One of the most beautiful books I've ever read. It was originally published as an article, so it is short and simple, yet every description says so much that it really doesn't need to be any longer (though I would probably love it even more if it was). It is geared towards parents and care-givers, neither of which applies to me, but since I see quotes from the book online all the time, and use the quotes often myself, I wanted to read the the entire piece. Her descriptions of nature are so gorge ...more
Chris Hoy
A great book to read for anyone who has the opportunity to introduce nature to a child.
In 1956, Rachel Carson published an essay titled "Help Your Child Wonder." More than 50 years later this article is even more timely. Focusing on the important role that adults have in the lives of young children, the book combines the original article with new photographs. Carson relates experiences with her three-year old nephew to illustrate the need to help young people develop a passion for learning through inquiry, senses, and exploration of nature. This is a wonderful companion to Richard ...more
Jeanne Grossetti
I have read and re-read Miss Carson's The Sense of Wonder since the 1970s. This book is a poetic, beautiful, and brilliant exploration of the delights and purposes of sharing the natural world with children. There are many editions, each with its own design and photographs. The one I now own was published around 1990 by the Nature Company:

Jules Brugel
A wonderful quick read with some amazing nature photography.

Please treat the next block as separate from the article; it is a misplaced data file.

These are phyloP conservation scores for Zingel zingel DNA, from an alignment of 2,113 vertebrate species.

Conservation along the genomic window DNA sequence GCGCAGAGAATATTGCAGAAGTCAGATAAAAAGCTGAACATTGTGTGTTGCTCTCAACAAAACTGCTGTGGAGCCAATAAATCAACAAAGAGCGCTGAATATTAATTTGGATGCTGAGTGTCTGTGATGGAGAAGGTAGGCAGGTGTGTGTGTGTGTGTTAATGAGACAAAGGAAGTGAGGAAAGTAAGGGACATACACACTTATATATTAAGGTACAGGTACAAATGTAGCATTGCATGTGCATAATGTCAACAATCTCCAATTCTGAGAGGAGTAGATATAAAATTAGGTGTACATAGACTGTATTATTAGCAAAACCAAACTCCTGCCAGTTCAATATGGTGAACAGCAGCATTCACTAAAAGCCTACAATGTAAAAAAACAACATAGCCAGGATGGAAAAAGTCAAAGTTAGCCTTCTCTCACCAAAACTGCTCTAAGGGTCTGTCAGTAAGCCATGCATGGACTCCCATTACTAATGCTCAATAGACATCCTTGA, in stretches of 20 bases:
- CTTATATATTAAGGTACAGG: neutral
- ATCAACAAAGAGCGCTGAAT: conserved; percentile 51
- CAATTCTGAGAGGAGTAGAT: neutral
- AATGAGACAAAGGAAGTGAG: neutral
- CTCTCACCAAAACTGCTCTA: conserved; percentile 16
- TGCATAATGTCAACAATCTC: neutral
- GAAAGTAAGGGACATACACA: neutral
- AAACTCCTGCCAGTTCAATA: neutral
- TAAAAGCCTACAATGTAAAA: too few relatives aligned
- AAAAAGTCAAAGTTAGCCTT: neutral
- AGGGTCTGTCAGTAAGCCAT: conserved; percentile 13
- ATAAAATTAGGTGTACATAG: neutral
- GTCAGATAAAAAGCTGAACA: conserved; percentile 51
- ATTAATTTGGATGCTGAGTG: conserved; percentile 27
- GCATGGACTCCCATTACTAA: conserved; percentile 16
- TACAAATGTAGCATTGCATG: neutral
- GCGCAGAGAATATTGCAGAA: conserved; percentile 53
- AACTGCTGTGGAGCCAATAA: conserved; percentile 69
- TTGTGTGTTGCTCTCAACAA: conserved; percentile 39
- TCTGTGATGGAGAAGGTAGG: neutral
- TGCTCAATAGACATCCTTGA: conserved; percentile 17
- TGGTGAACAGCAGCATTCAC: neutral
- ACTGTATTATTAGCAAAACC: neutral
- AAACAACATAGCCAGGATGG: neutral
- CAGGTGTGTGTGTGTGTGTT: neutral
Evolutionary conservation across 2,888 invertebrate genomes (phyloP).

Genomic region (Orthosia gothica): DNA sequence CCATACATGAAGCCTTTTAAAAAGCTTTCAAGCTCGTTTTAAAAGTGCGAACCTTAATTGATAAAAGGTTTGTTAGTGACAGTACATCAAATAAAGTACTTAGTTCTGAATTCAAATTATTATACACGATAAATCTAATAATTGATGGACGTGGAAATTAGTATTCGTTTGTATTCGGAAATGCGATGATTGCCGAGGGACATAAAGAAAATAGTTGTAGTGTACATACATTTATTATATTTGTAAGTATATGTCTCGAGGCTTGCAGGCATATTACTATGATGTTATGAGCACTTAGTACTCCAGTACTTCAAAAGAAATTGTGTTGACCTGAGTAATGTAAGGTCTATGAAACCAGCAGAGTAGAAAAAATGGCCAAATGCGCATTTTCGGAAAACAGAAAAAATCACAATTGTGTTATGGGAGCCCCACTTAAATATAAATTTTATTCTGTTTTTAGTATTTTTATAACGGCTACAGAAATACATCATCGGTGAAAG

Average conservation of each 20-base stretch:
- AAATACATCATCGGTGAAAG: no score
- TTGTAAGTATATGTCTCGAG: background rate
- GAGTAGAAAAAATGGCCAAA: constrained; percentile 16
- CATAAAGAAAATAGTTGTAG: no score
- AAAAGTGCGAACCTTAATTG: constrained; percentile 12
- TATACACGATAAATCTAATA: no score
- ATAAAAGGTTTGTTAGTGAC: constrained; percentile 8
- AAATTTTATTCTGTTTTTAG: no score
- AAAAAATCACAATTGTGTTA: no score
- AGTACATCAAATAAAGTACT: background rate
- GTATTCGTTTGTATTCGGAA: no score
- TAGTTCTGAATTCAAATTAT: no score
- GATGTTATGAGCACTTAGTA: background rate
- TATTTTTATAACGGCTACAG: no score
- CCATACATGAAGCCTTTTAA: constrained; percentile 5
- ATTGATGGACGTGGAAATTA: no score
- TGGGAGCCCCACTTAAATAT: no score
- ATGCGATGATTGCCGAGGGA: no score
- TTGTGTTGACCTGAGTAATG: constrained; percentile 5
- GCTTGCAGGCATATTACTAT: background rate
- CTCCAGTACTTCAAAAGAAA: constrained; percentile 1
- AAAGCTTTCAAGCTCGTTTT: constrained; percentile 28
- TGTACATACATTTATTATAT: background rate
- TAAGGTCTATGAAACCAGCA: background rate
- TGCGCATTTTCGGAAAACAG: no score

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Rachel Louise Carson (May 27, 1907 – April 14, 1964) was an American marine biologist and conservationist whose book Silent Spring and other writings are credited with advancing the global environmental movement.

Carson began her career as an aquatic biologist in the U.S. Bureau of Fisheries, and became a full-time nature writer in the 1950s. Her widely praised 1951 bestseller The Sea Around Us won
More about Rachel Carson...
Silent Spring The Sea Around Us The Edge of the Sea Under the Sea Wind Lost Woods: The Discovered Writing of Rachel Carson

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“Those who contemplate the beauty of the earth find reserves of strength that will endure as long as life lasts.” 82 likes
“A child’s world is fresh and new and beautiful, full or wonder and excitement. It is our misfortune that for most of us that clear-eyed vision, that true instinct for what is beautiful and awe-inspiring, is dimmed and even lost before we reach adulthood. If I had influence with the good fairy who is supposed to preside over the christening of all children, I should ask that her gift to each child in the world be a sense of wonder so indestructible that it would last throughout life, as an unfailing antidote against the boredom and disenchantment of later year…the alienation from the sources of our strength.” 62 likes